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by Gabriel Chong | 21 October 2010

Ben Affleck isn’t the name that comes to mind when you think of gritty heist films a la Heat or crime dramas like The Departed, but his latest “The Town” is about to change that. Affleck stars, co-wrote and directed the Boston-set thriller- based on the Chuck Hogan novel “Prince of Thieves”- which has garnered solid reviews (95% “Fresh” rating on RottenTomatoes), robust box-office numbers and even Oscar buzz. How’s that for an actor who was once considered the easy punchline of a joke?

Affleck started out in Hollywood in the early 90s with bit roles in indie films like “School Ties” and “Dazed and Confused” before taking Hollywood by storm with “Good Will Hunting”. Co-writing the screenplay of that movie with a then-equally unknown Matt Damon, the duo sold it for $600,000, landed auteur Gus Van Sant as director, took the lead roles in the film and finally leaped onto stage at the Shrine Auditorium to take home the Oscar for Best Original Screenplay.

His meteoric rise quickly elevated him to leading-man status and Affleck got top-billing in two Jerry Bruckheimer blockbusters- “Armageddon” and “Pearl Harbour”- in between other equally high-profile projects like “Daredevil” and “Gigli”. But a stint in rehab in 2001 and an embarrassing relationship with Jennifer Lopez that also spawned the awful flop of “Gigli” cost him dearly, and soon Affleck was back to indie films like “Jersey Girl” and “Hollywoodland”. The failure of studio fare like “Surviving Christmas” further sealed his fate as box-office poison, and many did not hesitate to label him as a “has-been”.

“The Town” deserves to be appreciated in this light- it is a revival that looks set to ignite Affleck’s career the same way “Good Will Hunting” did when he was just 25, and the comparison isn’t lost on him. “That moment—before Good Will Hunting—and this moment now are really similar periods in my life,” he said in an interview with Entertainment Weekly. “Good Will Hunting was a sort of Hail Mary idea, where we were young enough not to realize how foolish it was. And now, with this second period of my life, I wanted to start over. I wanted to reboot my career.”

That reboot actually began three years back with the similarly Boston-set crime thriller “Gone Baby Gone” which marked Affleck’s first foray into directing. Affleck said of his decision to step behind the camera: “It was the only option I felt I had to do good work, because the quality of scripts I was seeing was just getting worse and worse. I felt like I was either going to believe in myself and try directing, or just give in. And I decided, ‘I am going to walk the plank, and maybe there will be sharks and maybe there won’t’.”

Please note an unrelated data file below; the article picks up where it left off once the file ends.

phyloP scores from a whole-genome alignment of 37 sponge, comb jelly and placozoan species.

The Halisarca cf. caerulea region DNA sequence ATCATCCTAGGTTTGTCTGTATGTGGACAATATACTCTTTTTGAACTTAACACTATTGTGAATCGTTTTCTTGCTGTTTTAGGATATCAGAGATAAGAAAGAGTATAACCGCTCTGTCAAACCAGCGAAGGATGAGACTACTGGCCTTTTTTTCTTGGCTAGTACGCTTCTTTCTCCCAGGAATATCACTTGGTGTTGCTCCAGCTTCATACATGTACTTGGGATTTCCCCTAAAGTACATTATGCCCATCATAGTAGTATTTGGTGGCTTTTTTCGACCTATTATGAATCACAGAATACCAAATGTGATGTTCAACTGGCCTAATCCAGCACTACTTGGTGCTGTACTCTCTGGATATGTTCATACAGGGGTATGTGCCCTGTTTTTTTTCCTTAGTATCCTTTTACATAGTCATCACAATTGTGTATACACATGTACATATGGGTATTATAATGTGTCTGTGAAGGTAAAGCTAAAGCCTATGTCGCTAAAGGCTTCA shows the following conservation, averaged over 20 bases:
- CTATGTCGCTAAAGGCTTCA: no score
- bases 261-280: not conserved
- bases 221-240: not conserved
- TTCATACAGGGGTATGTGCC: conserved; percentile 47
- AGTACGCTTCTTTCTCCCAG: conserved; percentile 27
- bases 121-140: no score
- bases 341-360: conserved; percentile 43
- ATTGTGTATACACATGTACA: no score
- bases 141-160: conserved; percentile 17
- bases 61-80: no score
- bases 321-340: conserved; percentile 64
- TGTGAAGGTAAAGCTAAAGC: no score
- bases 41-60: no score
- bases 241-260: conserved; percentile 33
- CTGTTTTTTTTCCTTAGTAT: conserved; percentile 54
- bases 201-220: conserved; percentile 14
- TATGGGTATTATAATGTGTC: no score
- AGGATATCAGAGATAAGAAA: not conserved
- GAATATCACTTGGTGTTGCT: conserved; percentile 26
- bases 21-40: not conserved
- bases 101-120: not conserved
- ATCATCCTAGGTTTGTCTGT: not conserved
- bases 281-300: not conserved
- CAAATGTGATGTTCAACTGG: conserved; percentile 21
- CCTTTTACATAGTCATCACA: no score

With taut pacing and an assured realism of the working-class lives it portrayed, “Gone Baby Gone” earned him newfound respect among critics- though they remained cautious if Affleck’s return to his native Boston was no more than a fluke. The movie was also by no means a box-office success (earning US$20 million in limited release during its theatrical run) but it was enough to convince Warner Bros. that he may just be the right guy for “The Town”.

Both Jeff Robinov, president of its film group, and Alan F. Horn, Warner’s chief operating officer, saw potential in Affleck. “The Boston ambience brought out the best in Affleck,” Horn said in an interview with the New York Times. “It is as comfortable for Ben as New York is for Scorcese.” Even so, Affleck himself was initially wary- he didn’t want to be pigeon-holed, partly because another director, Adrian Lyne, had been trying to make the film, and partly because he feared becoming too closely identified with stories rooted in the blue-collar environs of Boston.